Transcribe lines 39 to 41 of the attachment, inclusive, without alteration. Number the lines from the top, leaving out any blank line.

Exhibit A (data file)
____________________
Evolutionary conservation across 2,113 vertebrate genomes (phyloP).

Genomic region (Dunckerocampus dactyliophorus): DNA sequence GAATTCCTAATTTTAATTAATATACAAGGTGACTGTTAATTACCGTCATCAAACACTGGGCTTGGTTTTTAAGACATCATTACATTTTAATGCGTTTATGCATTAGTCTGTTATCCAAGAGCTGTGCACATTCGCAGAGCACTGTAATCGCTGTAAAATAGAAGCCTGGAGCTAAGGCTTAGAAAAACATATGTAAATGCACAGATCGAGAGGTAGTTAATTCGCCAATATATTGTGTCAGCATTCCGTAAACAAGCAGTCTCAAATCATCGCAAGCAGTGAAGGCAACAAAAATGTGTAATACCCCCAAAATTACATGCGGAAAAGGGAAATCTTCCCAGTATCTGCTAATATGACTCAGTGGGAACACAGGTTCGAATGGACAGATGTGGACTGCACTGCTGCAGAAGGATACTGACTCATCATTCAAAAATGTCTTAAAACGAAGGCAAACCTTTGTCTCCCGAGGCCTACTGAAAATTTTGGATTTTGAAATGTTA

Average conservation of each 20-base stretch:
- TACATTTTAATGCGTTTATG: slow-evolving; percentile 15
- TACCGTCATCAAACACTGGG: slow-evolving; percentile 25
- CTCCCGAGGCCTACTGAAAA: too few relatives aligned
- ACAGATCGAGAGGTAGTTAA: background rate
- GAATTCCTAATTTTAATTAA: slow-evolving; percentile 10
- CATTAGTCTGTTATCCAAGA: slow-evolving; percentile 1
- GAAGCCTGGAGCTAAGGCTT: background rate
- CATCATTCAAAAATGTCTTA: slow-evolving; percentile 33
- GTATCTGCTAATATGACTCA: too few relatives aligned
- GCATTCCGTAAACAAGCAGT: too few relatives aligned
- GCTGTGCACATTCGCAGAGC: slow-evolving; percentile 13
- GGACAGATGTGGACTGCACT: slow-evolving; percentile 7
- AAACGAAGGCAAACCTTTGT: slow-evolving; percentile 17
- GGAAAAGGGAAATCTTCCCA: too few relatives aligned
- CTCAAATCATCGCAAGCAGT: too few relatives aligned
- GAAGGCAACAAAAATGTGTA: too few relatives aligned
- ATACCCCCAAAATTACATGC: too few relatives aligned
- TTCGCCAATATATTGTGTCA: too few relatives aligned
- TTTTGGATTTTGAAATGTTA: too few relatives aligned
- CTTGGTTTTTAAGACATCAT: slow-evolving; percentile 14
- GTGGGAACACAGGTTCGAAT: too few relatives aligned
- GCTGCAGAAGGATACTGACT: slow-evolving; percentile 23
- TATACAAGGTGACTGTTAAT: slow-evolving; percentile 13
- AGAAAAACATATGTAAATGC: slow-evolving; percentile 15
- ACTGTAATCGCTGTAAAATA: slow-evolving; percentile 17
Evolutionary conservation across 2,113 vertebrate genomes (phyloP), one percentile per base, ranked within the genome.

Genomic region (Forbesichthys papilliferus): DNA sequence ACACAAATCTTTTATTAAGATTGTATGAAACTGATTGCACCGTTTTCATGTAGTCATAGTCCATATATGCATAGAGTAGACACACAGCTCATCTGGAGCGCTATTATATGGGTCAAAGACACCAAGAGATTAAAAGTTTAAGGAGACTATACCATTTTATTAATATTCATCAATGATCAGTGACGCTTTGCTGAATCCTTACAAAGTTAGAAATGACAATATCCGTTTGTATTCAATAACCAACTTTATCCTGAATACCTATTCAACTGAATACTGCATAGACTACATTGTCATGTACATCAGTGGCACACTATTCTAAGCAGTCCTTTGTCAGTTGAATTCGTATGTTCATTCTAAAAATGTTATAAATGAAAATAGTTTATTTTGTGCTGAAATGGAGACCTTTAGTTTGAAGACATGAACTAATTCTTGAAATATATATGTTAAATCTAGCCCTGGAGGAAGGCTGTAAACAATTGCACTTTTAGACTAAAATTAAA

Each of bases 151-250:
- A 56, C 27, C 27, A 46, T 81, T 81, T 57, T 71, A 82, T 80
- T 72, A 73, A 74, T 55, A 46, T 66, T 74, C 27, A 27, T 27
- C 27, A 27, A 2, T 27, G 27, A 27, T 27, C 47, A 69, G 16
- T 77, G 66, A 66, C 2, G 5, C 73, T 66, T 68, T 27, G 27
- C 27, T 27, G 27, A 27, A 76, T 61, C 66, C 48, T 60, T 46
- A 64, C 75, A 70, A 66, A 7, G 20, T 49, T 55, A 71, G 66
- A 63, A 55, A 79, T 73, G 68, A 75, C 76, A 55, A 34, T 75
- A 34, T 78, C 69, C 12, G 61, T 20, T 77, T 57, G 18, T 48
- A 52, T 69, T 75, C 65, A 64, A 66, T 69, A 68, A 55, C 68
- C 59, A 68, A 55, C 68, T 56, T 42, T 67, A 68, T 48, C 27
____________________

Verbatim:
- A 34, T 78, C 69, C 12, G 61, T 20, T 77, T 57, G 18, T 48
- A 52, T 69, T 75, C 65, A 64, A 66, T 69, A 68, A 55, C 68
- C 59, A 68, A 55, C 68, T 56, T 42, T 67, A 68, T 48, C 27